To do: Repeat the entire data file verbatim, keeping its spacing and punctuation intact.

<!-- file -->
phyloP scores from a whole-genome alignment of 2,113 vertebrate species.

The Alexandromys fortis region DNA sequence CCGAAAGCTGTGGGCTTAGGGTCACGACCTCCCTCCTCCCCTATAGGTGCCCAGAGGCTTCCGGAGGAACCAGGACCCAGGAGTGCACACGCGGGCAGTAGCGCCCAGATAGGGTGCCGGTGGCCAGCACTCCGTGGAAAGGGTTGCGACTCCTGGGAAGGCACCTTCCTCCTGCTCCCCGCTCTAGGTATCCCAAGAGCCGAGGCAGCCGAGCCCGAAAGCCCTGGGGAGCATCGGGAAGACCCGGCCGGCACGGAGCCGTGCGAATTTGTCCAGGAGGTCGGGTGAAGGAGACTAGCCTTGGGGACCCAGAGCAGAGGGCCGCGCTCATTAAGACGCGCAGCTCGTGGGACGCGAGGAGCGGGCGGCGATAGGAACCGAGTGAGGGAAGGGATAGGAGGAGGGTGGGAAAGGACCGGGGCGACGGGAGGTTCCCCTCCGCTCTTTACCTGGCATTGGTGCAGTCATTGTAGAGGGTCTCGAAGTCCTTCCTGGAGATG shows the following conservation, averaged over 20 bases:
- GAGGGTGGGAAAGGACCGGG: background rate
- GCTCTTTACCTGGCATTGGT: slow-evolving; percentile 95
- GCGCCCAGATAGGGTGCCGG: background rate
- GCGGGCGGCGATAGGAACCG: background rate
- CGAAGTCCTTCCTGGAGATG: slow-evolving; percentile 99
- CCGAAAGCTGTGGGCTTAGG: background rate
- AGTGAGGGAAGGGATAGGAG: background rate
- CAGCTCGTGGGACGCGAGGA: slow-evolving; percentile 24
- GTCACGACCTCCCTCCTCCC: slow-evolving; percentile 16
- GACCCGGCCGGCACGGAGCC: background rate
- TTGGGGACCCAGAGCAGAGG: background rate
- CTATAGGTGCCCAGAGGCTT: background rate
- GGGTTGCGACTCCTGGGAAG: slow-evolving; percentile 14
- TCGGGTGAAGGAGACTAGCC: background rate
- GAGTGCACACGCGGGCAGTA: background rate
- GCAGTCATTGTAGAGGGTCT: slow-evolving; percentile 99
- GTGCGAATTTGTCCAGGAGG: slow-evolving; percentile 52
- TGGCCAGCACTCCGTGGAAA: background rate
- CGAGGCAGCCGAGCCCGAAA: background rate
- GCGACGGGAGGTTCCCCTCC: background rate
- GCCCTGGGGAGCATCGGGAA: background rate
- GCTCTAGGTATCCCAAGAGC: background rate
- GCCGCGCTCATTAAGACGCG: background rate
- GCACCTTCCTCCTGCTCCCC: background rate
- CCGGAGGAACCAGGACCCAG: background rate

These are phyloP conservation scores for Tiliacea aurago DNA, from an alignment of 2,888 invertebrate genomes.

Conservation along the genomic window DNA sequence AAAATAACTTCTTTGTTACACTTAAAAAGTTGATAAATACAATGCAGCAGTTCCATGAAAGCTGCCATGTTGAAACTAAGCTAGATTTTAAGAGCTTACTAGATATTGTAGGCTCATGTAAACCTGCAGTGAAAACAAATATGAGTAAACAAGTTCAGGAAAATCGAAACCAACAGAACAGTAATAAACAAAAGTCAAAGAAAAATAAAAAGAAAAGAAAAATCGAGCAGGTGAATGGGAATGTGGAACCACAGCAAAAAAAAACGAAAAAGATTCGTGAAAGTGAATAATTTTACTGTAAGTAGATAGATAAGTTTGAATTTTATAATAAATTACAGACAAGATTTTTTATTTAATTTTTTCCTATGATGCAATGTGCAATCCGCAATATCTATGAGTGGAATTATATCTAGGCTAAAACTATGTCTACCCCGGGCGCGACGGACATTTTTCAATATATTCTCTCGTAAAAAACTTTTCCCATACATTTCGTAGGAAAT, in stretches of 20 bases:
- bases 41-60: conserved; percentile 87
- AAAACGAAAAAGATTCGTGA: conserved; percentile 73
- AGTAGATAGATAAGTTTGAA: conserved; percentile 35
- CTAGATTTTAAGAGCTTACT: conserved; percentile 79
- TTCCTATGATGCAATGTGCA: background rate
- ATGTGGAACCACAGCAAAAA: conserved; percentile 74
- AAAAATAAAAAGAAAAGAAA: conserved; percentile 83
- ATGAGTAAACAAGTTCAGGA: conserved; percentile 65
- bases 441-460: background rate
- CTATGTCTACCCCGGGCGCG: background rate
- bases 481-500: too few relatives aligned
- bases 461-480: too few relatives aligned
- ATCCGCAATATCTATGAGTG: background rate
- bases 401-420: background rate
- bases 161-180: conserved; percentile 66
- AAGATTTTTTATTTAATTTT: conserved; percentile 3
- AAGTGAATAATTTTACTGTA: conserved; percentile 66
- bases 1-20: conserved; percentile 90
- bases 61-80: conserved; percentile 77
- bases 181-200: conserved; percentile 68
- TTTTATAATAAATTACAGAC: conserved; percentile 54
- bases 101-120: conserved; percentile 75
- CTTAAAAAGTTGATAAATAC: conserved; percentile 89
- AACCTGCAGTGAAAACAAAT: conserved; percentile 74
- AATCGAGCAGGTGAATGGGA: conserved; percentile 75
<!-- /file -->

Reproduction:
phyloP scores from a whole-genome alignment of 2,113 vertebrate species.

The Alexandromys fortis region DNA sequence CCGAAAGCTGTGGGCTTAGGGTCACGACCTCCCTCCTCCCCTATAGGTGCCCAGAGGCTTCCGGAGGAACCAGGACCCAGGAGTGCACACGCGGGCAGTAGCGCCCAGATAGGGTGCCGGTGGCCAGCACTCCGTGGAAAGGGTTGCGACTCCTGGGAAGGCACCTTCCTCCTGCTCCCCGCTCTAGGTATCCCAAGAGCCGAGGCAGCCGAGCCCGAAAGCCCTGGGGAGCATCGGGAAGACCCGGCCGGCACGGAGCCGTGCGAATTTGTCCAGGAGGTCGGGTGAAGGAGACTAGCCTTGGGGACCCAGAGCAGAGGGCCGCGCTCATTAAGACGCGCAGCTCGTGGGACGCGAGGAGCGGGCGGCGATAGGAACCGAGTGAGGGAAGGGATAGGAGGAGGGTGGGAAAGGACCGGGGCGACGGGAGGTTCCCCTCCGCTCTTTACCTGGCATTGGTGCAGTCATTGTAGAGGGTCTCGAAGTCCTTCCTGGAGATG shows the following conservation, averaged over 20 bases:
- GAGGGTGGGAAAGGACCGGG: background rate
- GCTCTTTACCTGGCATTGGT: slow-evolving; percentile 95
- GCGCCCAGATAGGGTGCCGG: background rate
- GCGGGCGGCGATAGGAACCG: background rate
- CGAAGTCCTTCCTGGAGATG: slow-evolving; percentile 99
- CCGAAAGCTGTGGGCTTAGG: background rate
- AGTGAGGGAAGGGATAGGAG: background rate
- CAGCTCGTGGGACGCGAGGA: slow-evolving; percentile 24
- GTCACGACCTCCCTCCTCCC: slow-evolving; percentile 16
- GACCCGGCCGGCACGGAGCC: background rate
- TTGGGGACCCAGAGCAGAGG: background rate
- CTATAGGTGCCCAGAGGCTT: background rate
- GGGTTGCGACTCCTGGGAAG: slow-evolving; percentile 14
- TCGGGTGAAGGAGACTAGCC: background rate
- GAGTGCACACGCGGGCAGTA: background rate
- GCAGTCATTGTAGAGGGTCT: slow-evolving; percentile 99
- GTGCGAATTTGTCCAGGAGG: slow-evolving; percentile 52
- TGGCCAGCACTCCGTGGAAA: background rate
- CGAGGCAGCCGAGCCCGAAA: background rate
- GCGACGGGAGGTTCCCCTCC: background rate
- GCCCTGGGGAGCATCGGGAA: background rate
- GCTCTAGGTATCCCAAGAGC: background rate
- GCCGCGCTCATTAAGACGCG: background rate
- GCACCTTCCTCCTGCTCCCC: background rate
- CCGGAGGAACCAGGACCCAG: background rate

These are phyloP conservation scores for Tiliacea aurago DNA, from an alignment of 2,888 invertebrate genomes.

Conservation along the genomic window DNA sequence AAAATAACTTCTTTGTTACACTTAAAAAGTTGATAAATACAATGCAGCAGTTCCATGAAAGCTGCCATGTTGAAACTAAGCTAGATTTTAAGAGCTTACTAGATATTGTAGGCTCATGTAAACCTGCAGTGAAAACAAATATGAGTAAACAAGTTCAGGAAAATCGAAACCAACAGAACAGTAATAAACAAAAGTCAAAGAAAAATAAAAAGAAAAGAAAAATCGAGCAGGTGAATGGGAATGTGGAACCACAGCAAAAAAAAACGAAAAAGATTCGTGAAAGTGAATAATTTTACTGTAAGTAGATAGATAAGTTTGAATTTTATAATAAATTACAGACAAGATTTTTTATTTAATTTTTTCCTATGATGCAATGTGCAATCCGCAATATCTATGAGTGGAATTATATCTAGGCTAAAACTATGTCTACCCCGGGCGCGACGGACATTTTTCAATATATTCTCTCGTAAAAAACTTTTCCCATACATTTCGTAGGAAAT, in stretches of 20 bases:
- bases 41-60: conserved; percentile 87
- AAAACGAAAAAGATTCGTGA: conserved; percentile 73
- AGTAGATAGATAAGTTTGAA: conserved; percentile 35
- CTAGATTTTAAGAGCTTACT: conserved; percentile 79
- TTCCTATGATGCAATGTGCA: background rate
- ATGTGGAACCACAGCAAAAA: conserved; percentile 74
- AAAAATAAAAAGAAAAGAAA: conserved; percentile 83
- ATGAGTAAACAAGTTCAGGA: conserved; percentile 65
- bases 441-460: background rate
- CTATGTCTACCCCGGGCGCG: background rate
- bases 481-500: too few relatives aligned
- bases 461-480: too few relatives aligned
- ATCCGCAATATCTATGAGTG: background rate
- bases 401-420: background rate
- bases 161-180: conserved; percentile 66
- AAGATTTTTTATTTAATTTT: conserved; percentile 3
- AAGTGAATAATTTTACTGTA: conserved; percentile 66
- bases 1-20: conserved; percentile 90
- bases 61-80: conserved; percentile 77
- bases 181-200: conserved; percentile 68
- TTTTATAATAAATTACAGAC: conserved; percentile 54
- bases 101-120: conserved; percentile 75
- CTTAAAAAGTTGATAAATAC: conserved; percentile 89
- AACCTGCAGTGAAAACAAAT: conserved; percentile 74
- AATCGAGCAGGTGAATGGGA: conserved; percentile 75